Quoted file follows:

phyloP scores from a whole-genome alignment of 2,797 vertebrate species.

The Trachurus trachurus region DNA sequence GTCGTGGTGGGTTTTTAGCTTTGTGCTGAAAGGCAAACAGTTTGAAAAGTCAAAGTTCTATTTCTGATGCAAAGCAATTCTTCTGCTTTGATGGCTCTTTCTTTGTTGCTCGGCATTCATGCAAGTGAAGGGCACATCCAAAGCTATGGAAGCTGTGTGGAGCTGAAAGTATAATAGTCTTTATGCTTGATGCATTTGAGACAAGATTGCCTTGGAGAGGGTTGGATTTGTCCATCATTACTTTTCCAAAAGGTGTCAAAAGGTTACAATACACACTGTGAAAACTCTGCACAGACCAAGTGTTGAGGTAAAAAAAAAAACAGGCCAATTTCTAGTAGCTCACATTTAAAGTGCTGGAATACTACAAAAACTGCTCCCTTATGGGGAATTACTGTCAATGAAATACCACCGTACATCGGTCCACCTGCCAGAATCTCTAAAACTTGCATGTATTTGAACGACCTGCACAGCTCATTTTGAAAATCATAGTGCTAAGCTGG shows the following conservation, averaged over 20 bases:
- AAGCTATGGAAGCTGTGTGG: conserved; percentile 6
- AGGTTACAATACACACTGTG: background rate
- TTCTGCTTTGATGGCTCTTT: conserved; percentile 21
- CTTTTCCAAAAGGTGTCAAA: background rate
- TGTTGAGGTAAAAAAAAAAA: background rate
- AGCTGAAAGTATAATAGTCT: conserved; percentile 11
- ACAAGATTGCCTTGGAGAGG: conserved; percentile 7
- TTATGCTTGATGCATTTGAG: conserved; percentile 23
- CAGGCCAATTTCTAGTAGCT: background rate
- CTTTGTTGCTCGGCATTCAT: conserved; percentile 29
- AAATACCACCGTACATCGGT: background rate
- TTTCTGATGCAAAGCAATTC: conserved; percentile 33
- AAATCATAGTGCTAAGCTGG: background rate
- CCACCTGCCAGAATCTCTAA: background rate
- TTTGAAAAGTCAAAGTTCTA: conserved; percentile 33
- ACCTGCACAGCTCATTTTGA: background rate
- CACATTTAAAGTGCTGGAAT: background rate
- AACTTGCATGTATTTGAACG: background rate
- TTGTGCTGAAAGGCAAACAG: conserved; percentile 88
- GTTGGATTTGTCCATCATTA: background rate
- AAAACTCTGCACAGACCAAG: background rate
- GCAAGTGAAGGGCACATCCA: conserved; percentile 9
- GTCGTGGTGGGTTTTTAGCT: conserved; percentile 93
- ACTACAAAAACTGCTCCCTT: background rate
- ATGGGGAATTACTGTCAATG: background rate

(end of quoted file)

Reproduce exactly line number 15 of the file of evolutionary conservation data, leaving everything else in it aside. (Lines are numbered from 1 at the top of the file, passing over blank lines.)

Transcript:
- AAATCATAGTGCTAAGCTGG: background rate